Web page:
Environmental Science: Processes & Impacts (ESPI) seeks your high-impact research for our upcoming Themed Issue on PFAS.
Guest Edited by Lutz Ahrens (Swedish University of Agricultural Sciences), Jonathan Benskin (Stockholm University), Ian Cousins (Stockholm University), Michelle Crimi (Clarkson University, USA) and Chris Higgins (Colorado School of Mines, USA), this issue will showcase studies which advance our understanding of the unique properties of PFASs and the risks these chemicals pose to the environment and human health, along with innovative approaches for chemical analysis, exposure assessment, modelling, and remediation of PFASs.
Examples of specific topics of interest for this Themed Issue include, but are not limited to:
- Sources, transport and fate of PFASs.
- Bioaccumulation in wildlife and human exposure pathways, including PFAS temporal and spatial trends in humans and wildlife.
- Emerging analytical methods for addressing the number and diversity of PFASs (e.g. total oxidation, suspect- and non-target screening, total organic fluorine, targeted approaches for emerging PFASs).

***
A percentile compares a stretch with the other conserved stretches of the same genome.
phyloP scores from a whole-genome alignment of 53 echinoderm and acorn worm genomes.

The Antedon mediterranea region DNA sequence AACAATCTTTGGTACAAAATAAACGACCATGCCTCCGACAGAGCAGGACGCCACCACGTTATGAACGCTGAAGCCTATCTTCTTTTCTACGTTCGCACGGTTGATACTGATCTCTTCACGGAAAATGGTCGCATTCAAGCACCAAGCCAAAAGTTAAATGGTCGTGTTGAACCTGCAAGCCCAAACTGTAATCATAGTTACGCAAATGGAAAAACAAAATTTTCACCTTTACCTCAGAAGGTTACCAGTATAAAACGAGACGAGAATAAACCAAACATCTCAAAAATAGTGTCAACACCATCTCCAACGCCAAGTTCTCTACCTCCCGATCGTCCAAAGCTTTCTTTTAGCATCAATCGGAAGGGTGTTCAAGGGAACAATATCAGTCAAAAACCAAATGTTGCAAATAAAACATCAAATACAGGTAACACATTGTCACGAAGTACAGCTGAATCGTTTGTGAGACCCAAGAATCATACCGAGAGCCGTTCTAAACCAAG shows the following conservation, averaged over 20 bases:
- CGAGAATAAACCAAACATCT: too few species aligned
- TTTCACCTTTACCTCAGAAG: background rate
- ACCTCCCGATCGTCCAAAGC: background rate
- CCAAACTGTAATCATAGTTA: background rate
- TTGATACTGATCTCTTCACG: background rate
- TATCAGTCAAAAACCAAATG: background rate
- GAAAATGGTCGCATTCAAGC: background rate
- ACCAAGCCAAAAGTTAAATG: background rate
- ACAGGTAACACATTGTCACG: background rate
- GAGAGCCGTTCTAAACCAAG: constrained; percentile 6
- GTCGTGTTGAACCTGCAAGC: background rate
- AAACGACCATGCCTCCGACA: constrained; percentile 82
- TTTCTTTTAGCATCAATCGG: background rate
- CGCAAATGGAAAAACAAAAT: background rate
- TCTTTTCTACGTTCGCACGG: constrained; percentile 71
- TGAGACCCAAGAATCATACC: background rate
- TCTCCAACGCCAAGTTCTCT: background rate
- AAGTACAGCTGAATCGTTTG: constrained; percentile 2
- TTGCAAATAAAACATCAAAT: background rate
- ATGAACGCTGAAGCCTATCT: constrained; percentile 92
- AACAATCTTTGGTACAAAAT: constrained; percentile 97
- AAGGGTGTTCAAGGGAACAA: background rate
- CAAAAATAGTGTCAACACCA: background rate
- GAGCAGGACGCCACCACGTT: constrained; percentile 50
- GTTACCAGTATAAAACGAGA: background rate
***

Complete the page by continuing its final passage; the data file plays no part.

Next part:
- Ecotoxicology and human toxicology, including mechanisms of action.
- Risk characterization and management.
- Regulation (e.g. short-chain and alternative PFASs).
This issue will be part a pair of Themed Issues on PFASs organized in collaboration with ESPI’s sister journal Environmental Science: Water Research & Technology (ESWRT). The ESPI Themed Issue will focus on occurrence, fate, behaviour and effects of PFAS; whereas the ESWRT issue will focus on treatment, remediation, and management of PFASs. Find out more about the ESWRT issue here.
Submissions for this Themed Issue are due by 31st May – If you would like to submit to this Themed Issue, please contact the Environmental Science: Processes & Impacts Editorial Office at firstname.lastname@example.org to let us know.
Guest Editors: Left to Right – Lutz Ahrens (Swedish University of Agricultural Sciences, Sweden), Jonathan Benskin (Stockholm University), Ian Cousins (Stockholm University), Michelle Crimi (Clarkson University, USA) and Chris Higgins (Colorado School of Mines, USA)